Once up and running, the Pi is controlled via a web interface, accessible on the local network at http://runeaudio/. Or, at least, it’s supposed to be. In practice, devices connected to the network via Ethernet can see it fine at that address, but Wi-Fi devices (such as my phone) can’t; they can only find it by pointing directly at the device’s IP address. I think this may be an oddity of our router rather than with RuneAudio as such, but I am not certain. Obviously, this is not an insurmountable problem. I could configure the router to give the Pi a static IP address (I am considering doing this anyway) and then bookmarking this address on my phone. But fortunately this isn’t necessary, as there is a RuneAudio Android app, which automatically scans the network for RuneAudio devices and also acts as a wrapper for the web interface.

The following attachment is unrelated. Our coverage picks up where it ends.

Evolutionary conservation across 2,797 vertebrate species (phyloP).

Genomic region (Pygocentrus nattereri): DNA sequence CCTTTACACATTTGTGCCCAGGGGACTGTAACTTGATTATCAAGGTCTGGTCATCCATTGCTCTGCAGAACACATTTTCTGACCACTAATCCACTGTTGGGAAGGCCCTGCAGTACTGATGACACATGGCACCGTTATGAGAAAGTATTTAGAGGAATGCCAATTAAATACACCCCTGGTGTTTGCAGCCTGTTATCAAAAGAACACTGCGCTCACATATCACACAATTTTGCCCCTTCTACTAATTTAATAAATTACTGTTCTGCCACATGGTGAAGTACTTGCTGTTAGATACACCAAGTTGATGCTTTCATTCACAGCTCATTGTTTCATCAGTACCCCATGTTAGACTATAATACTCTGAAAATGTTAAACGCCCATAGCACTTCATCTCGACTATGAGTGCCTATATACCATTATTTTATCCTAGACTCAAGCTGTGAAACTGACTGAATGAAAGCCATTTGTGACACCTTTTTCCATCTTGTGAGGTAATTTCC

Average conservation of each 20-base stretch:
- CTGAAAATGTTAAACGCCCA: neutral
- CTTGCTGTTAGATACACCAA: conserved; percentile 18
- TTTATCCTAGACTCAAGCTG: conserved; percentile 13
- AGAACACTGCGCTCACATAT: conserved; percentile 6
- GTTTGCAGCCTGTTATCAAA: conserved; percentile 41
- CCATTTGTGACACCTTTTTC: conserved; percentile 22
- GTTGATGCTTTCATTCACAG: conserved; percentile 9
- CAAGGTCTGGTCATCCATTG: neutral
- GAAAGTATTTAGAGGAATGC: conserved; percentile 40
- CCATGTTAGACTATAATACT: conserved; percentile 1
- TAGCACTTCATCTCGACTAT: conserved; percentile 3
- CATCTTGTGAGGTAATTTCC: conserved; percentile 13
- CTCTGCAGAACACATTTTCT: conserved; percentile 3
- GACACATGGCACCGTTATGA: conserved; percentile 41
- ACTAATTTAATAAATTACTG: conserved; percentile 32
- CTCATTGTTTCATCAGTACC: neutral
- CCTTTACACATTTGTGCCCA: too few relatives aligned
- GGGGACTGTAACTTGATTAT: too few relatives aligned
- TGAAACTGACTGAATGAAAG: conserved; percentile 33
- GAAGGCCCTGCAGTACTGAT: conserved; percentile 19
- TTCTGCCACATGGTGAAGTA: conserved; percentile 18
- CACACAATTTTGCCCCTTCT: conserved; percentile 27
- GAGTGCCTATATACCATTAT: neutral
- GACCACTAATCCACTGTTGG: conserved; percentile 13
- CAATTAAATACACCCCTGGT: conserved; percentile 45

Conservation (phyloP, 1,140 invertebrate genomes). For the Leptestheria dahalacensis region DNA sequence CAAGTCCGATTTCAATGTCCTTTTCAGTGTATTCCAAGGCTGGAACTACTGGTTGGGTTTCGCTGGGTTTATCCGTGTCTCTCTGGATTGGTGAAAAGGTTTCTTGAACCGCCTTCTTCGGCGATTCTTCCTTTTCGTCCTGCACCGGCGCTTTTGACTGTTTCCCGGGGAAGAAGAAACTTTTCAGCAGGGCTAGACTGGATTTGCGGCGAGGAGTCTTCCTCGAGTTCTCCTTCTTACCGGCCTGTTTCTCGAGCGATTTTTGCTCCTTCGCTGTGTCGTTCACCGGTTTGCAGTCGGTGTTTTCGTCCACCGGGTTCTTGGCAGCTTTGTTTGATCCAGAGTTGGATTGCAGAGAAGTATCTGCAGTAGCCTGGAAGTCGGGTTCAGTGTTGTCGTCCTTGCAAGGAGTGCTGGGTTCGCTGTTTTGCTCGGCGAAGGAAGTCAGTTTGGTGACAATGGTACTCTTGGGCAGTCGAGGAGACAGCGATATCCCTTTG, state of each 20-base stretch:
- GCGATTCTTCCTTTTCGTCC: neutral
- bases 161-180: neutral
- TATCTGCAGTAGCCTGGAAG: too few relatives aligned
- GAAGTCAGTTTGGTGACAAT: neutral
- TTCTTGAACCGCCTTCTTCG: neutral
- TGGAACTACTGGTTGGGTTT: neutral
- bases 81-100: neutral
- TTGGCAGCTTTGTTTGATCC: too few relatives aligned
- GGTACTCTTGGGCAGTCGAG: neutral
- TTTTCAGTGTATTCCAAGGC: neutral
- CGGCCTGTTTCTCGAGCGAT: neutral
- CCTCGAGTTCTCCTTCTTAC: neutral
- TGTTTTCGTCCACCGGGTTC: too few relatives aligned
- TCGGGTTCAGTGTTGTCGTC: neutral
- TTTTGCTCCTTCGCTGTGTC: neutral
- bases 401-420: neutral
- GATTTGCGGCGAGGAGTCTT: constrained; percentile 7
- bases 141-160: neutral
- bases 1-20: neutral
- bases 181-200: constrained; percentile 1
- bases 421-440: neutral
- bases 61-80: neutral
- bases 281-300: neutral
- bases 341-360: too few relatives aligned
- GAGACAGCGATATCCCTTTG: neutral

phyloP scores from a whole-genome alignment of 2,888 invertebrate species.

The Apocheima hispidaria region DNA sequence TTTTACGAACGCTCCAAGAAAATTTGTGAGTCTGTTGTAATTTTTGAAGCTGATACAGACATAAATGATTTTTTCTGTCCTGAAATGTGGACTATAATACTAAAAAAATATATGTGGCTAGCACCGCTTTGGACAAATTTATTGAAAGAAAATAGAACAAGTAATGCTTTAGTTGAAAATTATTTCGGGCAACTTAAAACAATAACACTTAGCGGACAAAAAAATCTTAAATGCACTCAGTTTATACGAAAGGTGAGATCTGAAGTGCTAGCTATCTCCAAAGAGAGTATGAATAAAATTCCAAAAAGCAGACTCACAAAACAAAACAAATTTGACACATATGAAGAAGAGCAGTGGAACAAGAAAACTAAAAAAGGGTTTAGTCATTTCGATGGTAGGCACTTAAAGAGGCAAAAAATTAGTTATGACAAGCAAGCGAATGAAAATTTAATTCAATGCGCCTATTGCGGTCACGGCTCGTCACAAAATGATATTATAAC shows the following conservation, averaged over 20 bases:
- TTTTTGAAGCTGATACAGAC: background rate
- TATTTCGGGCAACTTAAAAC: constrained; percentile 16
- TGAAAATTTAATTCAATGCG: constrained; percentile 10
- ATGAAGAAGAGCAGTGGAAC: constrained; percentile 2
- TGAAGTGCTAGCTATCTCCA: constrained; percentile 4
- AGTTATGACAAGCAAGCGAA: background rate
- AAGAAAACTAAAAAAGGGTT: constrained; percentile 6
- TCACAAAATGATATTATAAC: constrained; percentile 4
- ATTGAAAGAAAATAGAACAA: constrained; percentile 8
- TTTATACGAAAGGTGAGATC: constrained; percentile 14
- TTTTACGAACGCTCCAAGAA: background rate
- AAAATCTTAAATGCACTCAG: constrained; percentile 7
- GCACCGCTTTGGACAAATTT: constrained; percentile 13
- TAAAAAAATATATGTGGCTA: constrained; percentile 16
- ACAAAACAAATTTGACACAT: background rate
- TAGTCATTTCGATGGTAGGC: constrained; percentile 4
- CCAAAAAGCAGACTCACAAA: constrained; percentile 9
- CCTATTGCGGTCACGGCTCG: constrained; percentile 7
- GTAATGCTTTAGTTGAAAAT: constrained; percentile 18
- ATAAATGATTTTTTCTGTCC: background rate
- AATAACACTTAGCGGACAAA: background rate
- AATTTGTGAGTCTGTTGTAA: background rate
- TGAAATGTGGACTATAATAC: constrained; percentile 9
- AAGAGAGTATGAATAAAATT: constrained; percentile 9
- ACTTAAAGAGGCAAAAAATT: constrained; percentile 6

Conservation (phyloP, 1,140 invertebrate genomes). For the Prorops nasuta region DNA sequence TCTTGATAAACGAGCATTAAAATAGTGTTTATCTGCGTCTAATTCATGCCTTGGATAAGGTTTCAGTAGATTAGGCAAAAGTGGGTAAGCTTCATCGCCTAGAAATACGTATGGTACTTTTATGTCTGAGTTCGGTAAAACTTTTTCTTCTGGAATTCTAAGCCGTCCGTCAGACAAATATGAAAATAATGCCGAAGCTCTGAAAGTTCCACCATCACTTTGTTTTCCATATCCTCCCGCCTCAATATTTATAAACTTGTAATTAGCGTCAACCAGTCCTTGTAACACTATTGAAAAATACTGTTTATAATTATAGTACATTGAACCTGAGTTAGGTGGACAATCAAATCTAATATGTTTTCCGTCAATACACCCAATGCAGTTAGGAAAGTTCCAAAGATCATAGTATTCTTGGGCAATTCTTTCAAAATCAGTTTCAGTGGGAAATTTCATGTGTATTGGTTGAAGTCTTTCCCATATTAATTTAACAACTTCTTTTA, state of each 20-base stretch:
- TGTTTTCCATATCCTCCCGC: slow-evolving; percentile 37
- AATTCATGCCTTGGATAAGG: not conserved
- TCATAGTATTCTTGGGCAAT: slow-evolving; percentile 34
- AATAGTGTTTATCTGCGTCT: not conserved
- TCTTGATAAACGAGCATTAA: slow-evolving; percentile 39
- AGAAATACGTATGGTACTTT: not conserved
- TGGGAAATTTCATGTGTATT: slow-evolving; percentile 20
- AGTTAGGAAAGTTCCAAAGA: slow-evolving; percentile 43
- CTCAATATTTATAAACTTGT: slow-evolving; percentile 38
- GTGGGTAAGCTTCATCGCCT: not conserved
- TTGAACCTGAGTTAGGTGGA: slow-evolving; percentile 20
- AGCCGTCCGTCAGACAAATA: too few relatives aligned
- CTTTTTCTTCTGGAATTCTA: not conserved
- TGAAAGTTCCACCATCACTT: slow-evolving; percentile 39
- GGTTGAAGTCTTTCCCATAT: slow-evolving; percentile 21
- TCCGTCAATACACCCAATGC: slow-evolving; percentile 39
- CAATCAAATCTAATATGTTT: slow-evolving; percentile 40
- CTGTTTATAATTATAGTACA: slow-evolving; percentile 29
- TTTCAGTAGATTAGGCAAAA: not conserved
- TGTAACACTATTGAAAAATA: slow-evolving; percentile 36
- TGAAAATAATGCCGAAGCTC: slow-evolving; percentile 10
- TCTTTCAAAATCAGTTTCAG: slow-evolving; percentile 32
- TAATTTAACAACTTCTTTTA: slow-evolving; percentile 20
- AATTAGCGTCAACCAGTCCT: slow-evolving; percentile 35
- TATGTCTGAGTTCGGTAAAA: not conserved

So with the Pi hooked up to my hi-fi I now have a player containing my entire music collection, controlled remotely through either my computer or my phone. All that remains is to add support for an IR remote control. This isn’t essential, but for basic controls like play/pause and skipping forward and back, being able to just pick up a remote and press a button would be quicker and easier than having to go to the computer, open a browser and click on a button, or to unlock my phone, open the RuneAudio app and tap the control. Unfortunately, this isn’t likely to be as trivially easy as the rest of the set-up. I will need to install some additional software, and then manually configure it, capturing the individual codes sent by the specific remote that I am trying to use and then mapping them to the appropriate controls for the music player software. It doesn’t look hugely difficult, but it does look fiddly and potentially time-consuming. So I haven’t got around to it yet.